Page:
AAPT Diagnostic Criteria for Central Neuropathic Pain

Eva Widerstrom-Noga, John D. Loeser, Troels Staehelin Jensen, Nanna Brix Finnerup

Research output: Contribution to journalArticlepeer-review

9 Scopus citations

Abstract

Central neuropathic pain, which is pain caused by a lesion or disease of the central somatosensory nervous system, is a serious consequence of spinal cord injury, stroke, multiple sclerosis, and other conditions affecting the central nervous system. A collaborative effort between the Analgesic, Anesthetic, and Addiction Clinical Trial Translations, Innovations, Opportunities, and Networks public-private partnership and the American Pain Society, the Analgesic, Anesthetic, and Addiction Clinical Trial Translations, Innovations, Opportunities, and Networks-American Pain Society Pain Taxonomy (AAPT) initiative, invited a working group to develop diagnostic criteria for central neuropathic pain. The criteria for central neuropathic pain that were developed expand upon existing criteria for neuropathic pain and the International Classification of Diseases 11th Revision draft criteria to ensure consistency. This article focuses on central neuropathic pain associated with spinal cord injury, stroke, and multiple sclerosis, but the AAPT framework can be extended to central pain due to other causes such as traumatic brain injury. The classification of central neuropathic pain is organized according to the AAPT multidimensional framework, specifically: 1) core diagnostic criteria, 2) common features, 3) common medical and psychiatric comorbidities, 4) neurobiological, psychosocial, and functional consequences, and 5) putative neurobiological and psychosocial mechanisms, risk factors, and protective factors. Perspective: The AAPT chronic central neuropathic pain taxonomy provides a classification for central pain associated with spinal cord injury, stroke, and multiple sclerosis. The diagnostic criteria are organized according to the AAPT multidimensional framework, specifically: 1) core diagnostic criteria, 2) common features, 3) common medical and psychiatric comorbidities, 4) neurobiological, psychosocial, and functional consequences, and 5) putative neurobiological and psychosocial mechanisms, risk factors, and protective factors.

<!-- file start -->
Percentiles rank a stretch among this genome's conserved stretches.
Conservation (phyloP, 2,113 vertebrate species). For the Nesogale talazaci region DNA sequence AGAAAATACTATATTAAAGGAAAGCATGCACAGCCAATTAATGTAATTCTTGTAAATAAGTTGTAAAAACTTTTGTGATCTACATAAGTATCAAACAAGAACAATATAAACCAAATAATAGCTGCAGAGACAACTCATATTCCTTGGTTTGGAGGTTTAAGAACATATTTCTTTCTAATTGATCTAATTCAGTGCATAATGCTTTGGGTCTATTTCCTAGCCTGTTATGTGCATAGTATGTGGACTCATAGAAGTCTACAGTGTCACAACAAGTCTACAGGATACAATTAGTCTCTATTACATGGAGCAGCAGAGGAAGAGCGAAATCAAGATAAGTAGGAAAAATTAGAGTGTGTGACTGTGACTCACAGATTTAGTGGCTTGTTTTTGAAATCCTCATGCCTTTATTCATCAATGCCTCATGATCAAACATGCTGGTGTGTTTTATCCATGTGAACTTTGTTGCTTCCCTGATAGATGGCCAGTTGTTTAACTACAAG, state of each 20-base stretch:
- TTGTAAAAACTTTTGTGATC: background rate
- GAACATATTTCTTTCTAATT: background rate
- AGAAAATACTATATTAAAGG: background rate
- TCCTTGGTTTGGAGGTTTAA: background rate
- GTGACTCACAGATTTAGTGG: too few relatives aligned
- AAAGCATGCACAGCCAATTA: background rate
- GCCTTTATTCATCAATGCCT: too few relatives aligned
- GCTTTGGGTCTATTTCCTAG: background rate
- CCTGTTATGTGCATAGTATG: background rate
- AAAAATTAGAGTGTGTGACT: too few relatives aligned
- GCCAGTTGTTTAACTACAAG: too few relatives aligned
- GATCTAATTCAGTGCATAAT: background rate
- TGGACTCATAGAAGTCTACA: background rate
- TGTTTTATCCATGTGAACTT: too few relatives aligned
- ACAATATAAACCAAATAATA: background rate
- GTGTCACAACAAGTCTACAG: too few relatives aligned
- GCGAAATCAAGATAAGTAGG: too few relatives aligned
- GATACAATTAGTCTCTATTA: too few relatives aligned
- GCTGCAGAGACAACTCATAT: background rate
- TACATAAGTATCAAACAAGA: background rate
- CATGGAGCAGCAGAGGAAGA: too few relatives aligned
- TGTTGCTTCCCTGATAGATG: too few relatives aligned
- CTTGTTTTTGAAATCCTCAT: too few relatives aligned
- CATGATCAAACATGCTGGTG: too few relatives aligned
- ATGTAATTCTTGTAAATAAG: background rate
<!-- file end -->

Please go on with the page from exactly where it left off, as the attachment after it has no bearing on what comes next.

Original languageEnglish (US)
JournalJournal of Pain
DOIs
StateAccepted/In press - 2017

Keywords

  • Central pain
  • Multiple sclerosis
  • Neuropathic pain
  • Spinal cord injury
  • Stroke

ASJC Scopus subject areas

  • Neurology
  • Clinical Neurology
  • Anesthesiology and Pain Medicine

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